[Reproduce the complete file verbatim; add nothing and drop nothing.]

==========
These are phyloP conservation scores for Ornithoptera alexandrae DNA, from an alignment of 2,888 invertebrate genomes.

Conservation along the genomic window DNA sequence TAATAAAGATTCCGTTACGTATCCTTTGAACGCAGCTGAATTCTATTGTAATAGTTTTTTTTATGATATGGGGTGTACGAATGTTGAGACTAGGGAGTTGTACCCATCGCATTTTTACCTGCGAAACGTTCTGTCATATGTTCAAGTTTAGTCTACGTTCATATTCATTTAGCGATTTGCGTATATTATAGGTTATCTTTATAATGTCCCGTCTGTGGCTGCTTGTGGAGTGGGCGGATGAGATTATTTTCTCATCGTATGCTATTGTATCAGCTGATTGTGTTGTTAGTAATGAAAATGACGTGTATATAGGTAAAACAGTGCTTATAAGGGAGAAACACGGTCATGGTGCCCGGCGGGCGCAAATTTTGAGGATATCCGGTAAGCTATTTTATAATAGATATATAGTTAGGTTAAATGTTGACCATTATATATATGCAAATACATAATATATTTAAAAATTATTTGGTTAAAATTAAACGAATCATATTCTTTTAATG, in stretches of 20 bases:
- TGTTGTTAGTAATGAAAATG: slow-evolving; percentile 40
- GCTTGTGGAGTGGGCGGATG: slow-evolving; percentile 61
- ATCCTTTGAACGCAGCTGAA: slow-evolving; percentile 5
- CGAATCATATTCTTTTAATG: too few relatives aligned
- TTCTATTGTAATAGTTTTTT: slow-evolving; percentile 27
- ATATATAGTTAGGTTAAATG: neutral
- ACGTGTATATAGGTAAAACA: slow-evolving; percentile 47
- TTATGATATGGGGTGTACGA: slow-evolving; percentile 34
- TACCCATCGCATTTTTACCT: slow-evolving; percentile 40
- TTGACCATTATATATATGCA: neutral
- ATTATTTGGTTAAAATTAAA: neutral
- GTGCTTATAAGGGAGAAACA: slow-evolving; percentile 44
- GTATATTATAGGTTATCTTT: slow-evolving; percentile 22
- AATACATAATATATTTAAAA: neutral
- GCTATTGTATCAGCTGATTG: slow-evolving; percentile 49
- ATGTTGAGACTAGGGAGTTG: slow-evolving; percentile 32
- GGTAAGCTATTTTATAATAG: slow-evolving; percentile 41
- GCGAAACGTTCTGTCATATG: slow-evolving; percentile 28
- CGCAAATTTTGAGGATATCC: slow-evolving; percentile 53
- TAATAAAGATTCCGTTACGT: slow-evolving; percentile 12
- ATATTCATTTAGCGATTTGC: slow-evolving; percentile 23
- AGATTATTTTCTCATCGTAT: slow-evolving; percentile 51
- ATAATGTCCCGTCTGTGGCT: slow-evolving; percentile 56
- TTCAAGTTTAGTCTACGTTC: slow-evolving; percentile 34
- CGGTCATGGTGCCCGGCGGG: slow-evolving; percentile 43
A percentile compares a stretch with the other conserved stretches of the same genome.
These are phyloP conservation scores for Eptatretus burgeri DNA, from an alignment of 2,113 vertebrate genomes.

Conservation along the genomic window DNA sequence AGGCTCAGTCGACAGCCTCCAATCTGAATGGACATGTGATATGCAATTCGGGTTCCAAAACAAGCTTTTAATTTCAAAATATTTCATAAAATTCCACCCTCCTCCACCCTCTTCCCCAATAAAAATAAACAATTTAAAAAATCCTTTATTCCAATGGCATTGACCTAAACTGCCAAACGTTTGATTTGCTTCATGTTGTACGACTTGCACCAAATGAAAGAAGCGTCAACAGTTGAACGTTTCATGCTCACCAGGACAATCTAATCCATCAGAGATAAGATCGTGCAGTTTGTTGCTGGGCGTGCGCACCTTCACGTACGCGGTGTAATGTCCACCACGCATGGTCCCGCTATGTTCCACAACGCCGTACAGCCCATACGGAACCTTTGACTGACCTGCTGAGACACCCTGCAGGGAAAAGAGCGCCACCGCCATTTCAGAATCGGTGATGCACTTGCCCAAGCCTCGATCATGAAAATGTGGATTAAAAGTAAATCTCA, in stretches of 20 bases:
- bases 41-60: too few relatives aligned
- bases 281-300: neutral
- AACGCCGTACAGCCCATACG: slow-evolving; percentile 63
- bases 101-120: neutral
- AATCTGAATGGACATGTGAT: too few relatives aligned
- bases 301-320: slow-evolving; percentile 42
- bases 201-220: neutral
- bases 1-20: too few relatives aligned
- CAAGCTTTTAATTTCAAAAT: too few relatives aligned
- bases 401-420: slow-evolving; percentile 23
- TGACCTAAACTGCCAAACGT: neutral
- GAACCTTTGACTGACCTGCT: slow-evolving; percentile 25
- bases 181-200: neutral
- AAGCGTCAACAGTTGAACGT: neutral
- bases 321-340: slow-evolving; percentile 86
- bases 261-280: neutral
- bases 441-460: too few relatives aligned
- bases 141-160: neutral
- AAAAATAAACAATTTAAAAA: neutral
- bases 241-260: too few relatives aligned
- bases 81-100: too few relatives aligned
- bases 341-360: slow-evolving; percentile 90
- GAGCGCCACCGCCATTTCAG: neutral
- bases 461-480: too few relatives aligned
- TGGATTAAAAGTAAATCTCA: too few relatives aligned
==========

These are phyloP conservation scores for Ornithoptera alexandrae DNA, from an alignment of 2,888 invertebrate genomes.

Conservation along the genomic window DNA sequence TAATAAAGATTCCGTTACGTATCCTTTGAACGCAGCTGAATTCTATTGTAATAGTTTTTTTTATGATATGGGGTGTACGAATGTTGAGACTAGGGAGTTGTACCCATCGCATTTTTACCTGCGAAACGTTCTGTCATATGTTCAAGTTTAGTCTACGTTCATATTCATTTAGCGATTTGCGTATATTATAGGTTATCTTTATAATGTCCCGTCTGTGGCTGCTTGTGGAGTGGGCGGATGAGATTATTTTCTCATCGTATGCTATTGTATCAGCTGATTGTGTTGTTAGTAATGAAAATGACGTGTATATAGGTAAAACAGTGCTTATAAGGGAGAAACACGGTCATGGTGCCCGGCGGGCGCAAATTTTGAGGATATCCGGTAAGCTATTTTATAATAGATATATAGTTAGGTTAAATGTTGACCATTATATATATGCAAATACATAATATATTTAAAAATTATTTGGTTAAAATTAAACGAATCATATTCTTTTAATG, in stretches of 20 bases:
- TGTTGTTAGTAATGAAAATG: slow-evolving; percentile 40
- GCTTGTGGAGTGGGCGGATG: slow-evolving; percentile 61
- ATCCTTTGAACGCAGCTGAA: slow-evolving; percentile 5
- CGAATCATATTCTTTTAATG: too few relatives aligned
- TTCTATTGTAATAGTTTTTT: slow-evolving; percentile 27
- ATATATAGTTAGGTTAAATG: neutral
- ACGTGTATATAGGTAAAACA: slow-evolving; percentile 47
- TTATGATATGGGGTGTACGA: slow-evolving; percentile 34
- TACCCATCGCATTTTTACCT: slow-evolving; percentile 40
- TTGACCATTATATATATGCA: neutral
- ATTATTTGGTTAAAATTAAA: neutral
- GTGCTTATAAGGGAGAAACA: slow-evolving; percentile 44
- GTATATTATAGGTTATCTTT: slow-evolving; percentile 22
- AATACATAATATATTTAAAA: neutral
- GCTATTGTATCAGCTGATTG: slow-evolving; percentile 49
- ATGTTGAGACTAGGGAGTTG: slow-evolving; percentile 32
- GGTAAGCTATTTTATAATAG: slow-evolving; percentile 41
- GCGAAACGTTCTGTCATATG: slow-evolving; percentile 28
- CGCAAATTTTGAGGATATCC: slow-evolving; percentile 53
- TAATAAAGATTCCGTTACGT: slow-evolving; percentile 12
- ATATTCATTTAGCGATTTGC: slow-evolving; percentile 23
- AGATTATTTTCTCATCGTAT: slow-evolving; percentile 51
- ATAATGTCCCGTCTGTGGCT: slow-evolving; percentile 56
- TTCAAGTTTAGTCTACGTTC: slow-evolving; percentile 34
- CGGTCATGGTGCCCGGCGGG: slow-evolving; percentile 43
A percentile compares a stretch with the other conserved stretches of the same genome.
These are phyloP conservation scores for Eptatretus burgeri DNA, from an alignment of 2,113 vertebrate genomes.

Conservation along the genomic window DNA sequence AGGCTCAGTCGACAGCCTCCAATCTGAATGGACATGTGATATGCAATTCGGGTTCCAAAACAAGCTTTTAATTTCAAAATATTTCATAAAATTCCACCCTCCTCCACCCTCTTCCCCAATAAAAATAAACAATTTAAAAAATCCTTTATTCCAATGGCATTGACCTAAACTGCCAAACGTTTGATTTGCTTCATGTTGTACGACTTGCACCAAATGAAAGAAGCGTCAACAGTTGAACGTTTCATGCTCACCAGGACAATCTAATCCATCAGAGATAAGATCGTGCAGTTTGTTGCTGGGCGTGCGCACCTTCACGTACGCGGTGTAATGTCCACCACGCATGGTCCCGCTATGTTCCACAACGCCGTACAGCCCATACGGAACCTTTGACTGACCTGCTGAGACACCCTGCAGGGAAAAGAGCGCCACCGCCATTTCAGAATCGGTGATGCACTTGCCCAAGCCTCGATCATGAAAATGTGGATTAAAAGTAAATCTCA, in stretches of 20 bases:
- bases 41-60: too few relatives aligned
- bases 281-300: neutral
- AACGCCGTACAGCCCATACG: slow-evolving; percentile 63
- bases 101-120: neutral
- AATCTGAATGGACATGTGAT: too few relatives aligned
- bases 301-320: slow-evolving; percentile 42
- bases 201-220: neutral
- bases 1-20: too few relatives aligned
- CAAGCTTTTAATTTCAAAAT: too few relatives aligned
- bases 401-420: slow-evolving; percentile 23
- TGACCTAAACTGCCAAACGT: neutral
- GAACCTTTGACTGACCTGCT: slow-evolving; percentile 25
- bases 181-200: neutral
- AAGCGTCAACAGTTGAACGT: neutral
- bases 321-340: slow-evolving; percentile 86
- bases 261-280: neutral
- bases 441-460: too few relatives aligned
- bases 141-160: neutral
- AAAAATAAACAATTTAAAAA: neutral
- bases 241-260: too few relatives aligned
- bases 81-100: too few relatives aligned
- bases 341-360: slow-evolving; percentile 90
- GAGCGCCACCGCCATTTCAG: neutral
- bases 461-480: too few relatives aligned
- TGGATTAAAAGTAAATCTCA: too few relatives aligned